Home Advice & How-ToDating My Partner Wants to Go Through My Phone. Should I Let Them?
Home Advice & How-ToDating My Partner Wants to Go Through My Phone. Should I Let Them?

My Partner Wants to Go Through My Phone. Should I Let Them?

by Spokeo

Should you let your partner go through your phone if they ask to?  Would you feel comfortable giving them the passcode for your lock screen?  Smartphones are more than just a way to call up a Lyft or check your social media.  If someone has access to your phone, they may have access to your bank accounts, your text messages, your location, your photos, what you did last night when you said you were going shopping … in essence, they pretty much have access to your entire life. If you’re wondering, “Should I let my partner go through my phone,” only you can decide the right answer for yourself. 

Why Do They Want to Go Through Your Phone?

If your partner is asking to go through your phone, you should ask yourself two questions: First, why do they want access to your phone?  And second, how does that make you feel?  And, for the record, if you’re the one who’s thinking of snooping, ask yourself what you think you’ll find there. 

Relationship counselors generally agree on the most common reasons someone may want to look through their significant other’s phone — and that most of them signal deeper issues in the relationship. 

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They have trust issues

Nearly all of the reasons people give for wanting to be able to go through your phone boil down to one thing: they have a problem with trusting others.  They may have been let down in the past, or simply have never learned to put their faith in another person.  It’s possible they’re repeating patterns they learned growing up, especially if one of their parents was unfaithful or controlling. 

They may be insecure or jealous

Insecurity and jealousy often go hand in hand.  People who are insecure about their own appeal may project those feelings onto their partner.  The feelings may stem from past romantic relationships, or even from their childhood.  That may make them suspicious, even if you haven’t given them any reason to be.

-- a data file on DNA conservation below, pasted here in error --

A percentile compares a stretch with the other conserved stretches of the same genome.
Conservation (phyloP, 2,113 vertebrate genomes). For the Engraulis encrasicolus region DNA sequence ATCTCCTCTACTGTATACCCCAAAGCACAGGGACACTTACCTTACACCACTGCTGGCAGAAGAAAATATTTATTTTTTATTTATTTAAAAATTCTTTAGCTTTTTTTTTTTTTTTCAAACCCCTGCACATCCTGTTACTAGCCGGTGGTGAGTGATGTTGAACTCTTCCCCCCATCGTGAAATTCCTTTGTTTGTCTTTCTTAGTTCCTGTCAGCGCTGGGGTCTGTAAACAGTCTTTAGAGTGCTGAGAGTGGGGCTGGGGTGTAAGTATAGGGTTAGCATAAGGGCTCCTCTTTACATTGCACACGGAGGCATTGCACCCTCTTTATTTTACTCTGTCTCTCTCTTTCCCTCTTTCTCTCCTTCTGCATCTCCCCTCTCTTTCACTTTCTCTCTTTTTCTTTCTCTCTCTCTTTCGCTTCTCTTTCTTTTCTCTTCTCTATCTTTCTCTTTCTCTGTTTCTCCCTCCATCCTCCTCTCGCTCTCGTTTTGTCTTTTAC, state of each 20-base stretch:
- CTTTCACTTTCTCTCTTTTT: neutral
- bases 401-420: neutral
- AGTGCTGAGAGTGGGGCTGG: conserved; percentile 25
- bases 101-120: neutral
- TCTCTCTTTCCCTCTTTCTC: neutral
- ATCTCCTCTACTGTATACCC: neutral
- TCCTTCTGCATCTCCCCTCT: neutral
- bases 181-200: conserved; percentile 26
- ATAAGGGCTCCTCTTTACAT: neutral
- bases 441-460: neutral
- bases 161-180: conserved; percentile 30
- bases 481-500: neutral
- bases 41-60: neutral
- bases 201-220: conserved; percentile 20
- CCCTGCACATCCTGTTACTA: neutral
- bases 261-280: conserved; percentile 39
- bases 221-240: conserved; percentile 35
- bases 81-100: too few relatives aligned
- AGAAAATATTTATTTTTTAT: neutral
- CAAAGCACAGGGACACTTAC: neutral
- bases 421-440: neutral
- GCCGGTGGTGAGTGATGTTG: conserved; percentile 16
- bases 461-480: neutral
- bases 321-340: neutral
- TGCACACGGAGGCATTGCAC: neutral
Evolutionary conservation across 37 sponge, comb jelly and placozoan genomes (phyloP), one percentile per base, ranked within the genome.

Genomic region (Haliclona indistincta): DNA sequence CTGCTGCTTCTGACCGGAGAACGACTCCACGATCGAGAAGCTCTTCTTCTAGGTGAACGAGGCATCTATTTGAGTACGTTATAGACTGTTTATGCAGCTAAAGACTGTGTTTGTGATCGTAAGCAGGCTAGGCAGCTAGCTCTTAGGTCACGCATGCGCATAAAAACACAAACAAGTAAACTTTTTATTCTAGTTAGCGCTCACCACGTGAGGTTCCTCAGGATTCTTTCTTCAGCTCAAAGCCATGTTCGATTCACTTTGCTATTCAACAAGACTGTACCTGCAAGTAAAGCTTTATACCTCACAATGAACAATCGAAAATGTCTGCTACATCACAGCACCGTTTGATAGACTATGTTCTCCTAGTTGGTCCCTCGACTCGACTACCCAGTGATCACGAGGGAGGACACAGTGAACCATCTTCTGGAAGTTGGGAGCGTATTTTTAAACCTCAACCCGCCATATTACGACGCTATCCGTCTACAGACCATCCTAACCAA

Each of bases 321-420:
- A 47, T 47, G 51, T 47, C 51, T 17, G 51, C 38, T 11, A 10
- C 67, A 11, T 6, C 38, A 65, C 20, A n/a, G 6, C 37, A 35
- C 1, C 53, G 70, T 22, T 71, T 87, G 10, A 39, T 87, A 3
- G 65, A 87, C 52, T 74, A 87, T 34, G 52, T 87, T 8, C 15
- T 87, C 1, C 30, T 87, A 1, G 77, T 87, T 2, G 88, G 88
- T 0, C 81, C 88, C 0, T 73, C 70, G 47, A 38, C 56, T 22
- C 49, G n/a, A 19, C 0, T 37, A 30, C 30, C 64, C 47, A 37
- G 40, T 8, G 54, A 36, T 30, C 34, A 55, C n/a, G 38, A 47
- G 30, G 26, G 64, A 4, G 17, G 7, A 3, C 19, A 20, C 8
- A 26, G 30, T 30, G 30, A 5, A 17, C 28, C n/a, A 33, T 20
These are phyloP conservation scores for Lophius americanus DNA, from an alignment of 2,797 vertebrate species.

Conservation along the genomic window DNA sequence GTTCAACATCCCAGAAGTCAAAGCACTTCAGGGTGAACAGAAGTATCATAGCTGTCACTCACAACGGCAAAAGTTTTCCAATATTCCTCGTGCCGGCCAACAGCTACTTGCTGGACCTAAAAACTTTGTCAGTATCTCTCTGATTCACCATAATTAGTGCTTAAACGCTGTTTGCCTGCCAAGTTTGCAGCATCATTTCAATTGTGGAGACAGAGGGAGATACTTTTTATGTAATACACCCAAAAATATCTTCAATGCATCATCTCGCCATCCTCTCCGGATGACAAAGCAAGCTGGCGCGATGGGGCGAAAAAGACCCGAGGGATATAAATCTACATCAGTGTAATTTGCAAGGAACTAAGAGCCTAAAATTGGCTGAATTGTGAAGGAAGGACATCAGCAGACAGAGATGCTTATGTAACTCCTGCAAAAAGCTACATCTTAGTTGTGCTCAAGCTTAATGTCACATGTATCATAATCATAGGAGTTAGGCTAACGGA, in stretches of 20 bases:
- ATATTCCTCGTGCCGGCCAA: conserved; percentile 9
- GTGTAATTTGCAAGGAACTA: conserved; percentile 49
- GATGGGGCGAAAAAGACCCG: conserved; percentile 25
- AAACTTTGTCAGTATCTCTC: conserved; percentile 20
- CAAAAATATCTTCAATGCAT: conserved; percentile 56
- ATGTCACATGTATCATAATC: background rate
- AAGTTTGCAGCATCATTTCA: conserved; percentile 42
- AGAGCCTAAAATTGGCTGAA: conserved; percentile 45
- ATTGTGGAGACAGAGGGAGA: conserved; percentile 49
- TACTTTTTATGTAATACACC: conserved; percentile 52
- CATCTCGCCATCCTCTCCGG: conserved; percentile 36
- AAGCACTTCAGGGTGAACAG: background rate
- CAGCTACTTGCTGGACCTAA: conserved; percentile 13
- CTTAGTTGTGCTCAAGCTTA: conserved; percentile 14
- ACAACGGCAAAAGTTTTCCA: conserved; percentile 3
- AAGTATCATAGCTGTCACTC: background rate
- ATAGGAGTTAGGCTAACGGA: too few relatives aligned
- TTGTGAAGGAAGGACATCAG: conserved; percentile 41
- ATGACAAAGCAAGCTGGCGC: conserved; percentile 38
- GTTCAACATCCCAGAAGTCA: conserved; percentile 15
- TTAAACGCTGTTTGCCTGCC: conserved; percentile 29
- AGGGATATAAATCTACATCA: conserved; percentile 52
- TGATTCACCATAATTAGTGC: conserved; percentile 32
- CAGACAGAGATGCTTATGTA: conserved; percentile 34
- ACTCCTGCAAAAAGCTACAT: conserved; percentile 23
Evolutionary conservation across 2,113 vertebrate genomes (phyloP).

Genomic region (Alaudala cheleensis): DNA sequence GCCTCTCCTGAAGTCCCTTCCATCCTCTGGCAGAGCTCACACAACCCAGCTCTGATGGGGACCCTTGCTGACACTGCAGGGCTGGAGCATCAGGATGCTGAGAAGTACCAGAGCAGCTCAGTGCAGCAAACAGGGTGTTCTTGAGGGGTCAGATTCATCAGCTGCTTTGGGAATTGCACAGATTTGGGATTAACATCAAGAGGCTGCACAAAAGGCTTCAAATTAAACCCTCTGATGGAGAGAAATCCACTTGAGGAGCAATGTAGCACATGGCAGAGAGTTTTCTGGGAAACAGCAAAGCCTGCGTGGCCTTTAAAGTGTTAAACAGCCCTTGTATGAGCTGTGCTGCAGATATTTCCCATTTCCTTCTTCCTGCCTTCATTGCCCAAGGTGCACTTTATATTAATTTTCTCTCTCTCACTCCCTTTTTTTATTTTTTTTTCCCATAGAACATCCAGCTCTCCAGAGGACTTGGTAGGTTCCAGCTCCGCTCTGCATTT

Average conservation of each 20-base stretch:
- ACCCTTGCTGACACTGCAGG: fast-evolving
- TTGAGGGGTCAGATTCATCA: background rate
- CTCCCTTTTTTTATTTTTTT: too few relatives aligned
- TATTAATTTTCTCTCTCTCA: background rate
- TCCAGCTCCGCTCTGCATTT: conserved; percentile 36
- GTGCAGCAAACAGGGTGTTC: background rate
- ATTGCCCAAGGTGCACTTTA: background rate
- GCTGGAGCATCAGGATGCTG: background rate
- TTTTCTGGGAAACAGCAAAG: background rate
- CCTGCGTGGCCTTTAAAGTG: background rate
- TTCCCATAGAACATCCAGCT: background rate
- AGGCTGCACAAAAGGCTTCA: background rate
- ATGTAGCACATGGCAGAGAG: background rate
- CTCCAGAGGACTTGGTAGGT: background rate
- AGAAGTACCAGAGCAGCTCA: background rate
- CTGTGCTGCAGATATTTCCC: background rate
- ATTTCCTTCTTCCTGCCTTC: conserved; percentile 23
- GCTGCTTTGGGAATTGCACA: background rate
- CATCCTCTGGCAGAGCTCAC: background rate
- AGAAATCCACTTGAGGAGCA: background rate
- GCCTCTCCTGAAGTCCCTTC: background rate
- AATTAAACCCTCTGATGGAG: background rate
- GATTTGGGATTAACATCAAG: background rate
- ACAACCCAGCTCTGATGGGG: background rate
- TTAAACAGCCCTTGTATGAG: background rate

If this is the reason, no amount of snooping on your phone is likely to reassure them.  That doesn’t mean it’s hopeless, though.  Asking to go through your phone presents an opportunity for a deep conversation about your relationship. 

They may suspect you’re cheating

Your partner may be reacting to something they’ve noticed or to perceived changes in your behavior.  Cheating is sadly common, and it’s an equal-opportunity activity.  According to recent statistics, about 20% of married men and 19% of married women admit to cheating on their spouse. 

They may be cheating on you

There’s an old saying — every accusation is a confession.  It’s called projection.  When a person is doing (or thinking about doing) something, they often suspect that other people are doing that thing, too.  If you suspect that may be the case, see if they’ll let you look through their phone.  If they do, you can look for signs that they’re the ones being unfaithful

Or you could take the opportunity to talk about your relationship, your boundaries, and what you can do to start building trust in each other.

They want to control your relationships with other people

If they want full access to your phone so they can monitor your interactions with other people, they may feel the need to control your access to your friends, coworkers, and other people.  This kind of controlling behavior can be a big red flag — it’s a common tactic used in abusive relationships.  If your partner is doing or saying things that make you feel unsafe, consider reaching out for help or counseling.  Your safety always comes first.

Should You Have Access to Each Other’s Phones?

If you’ve ever read anything at all about keeping your phone secure, you know the simplest, most basic step you can take is to secure your lock screen and never share your passcode.  When it comes to couples sharing access to phones and other devices, though, there’s a growing cultural norm to do the opposite. 

In 2023, ExpressVPN asked 2,000 U.S. adults if they shared their passcodes with significant others.  They found that more than 80% had shared passwords to various accounts, and 19% shared the passcode to their phone, computer, tablet or email accounts.  A 2020 survey by Pew Research found those numbers were even higher — they found that 75% of partnered adults have shared their mobile password with their partner.  And a 2022 r/WomenAsk thread garnered more than 250 responses to a post asking “Would you share your password with your partner? Why?” with the responses seeming evenly split between “Sure, why not?” and “No, never!”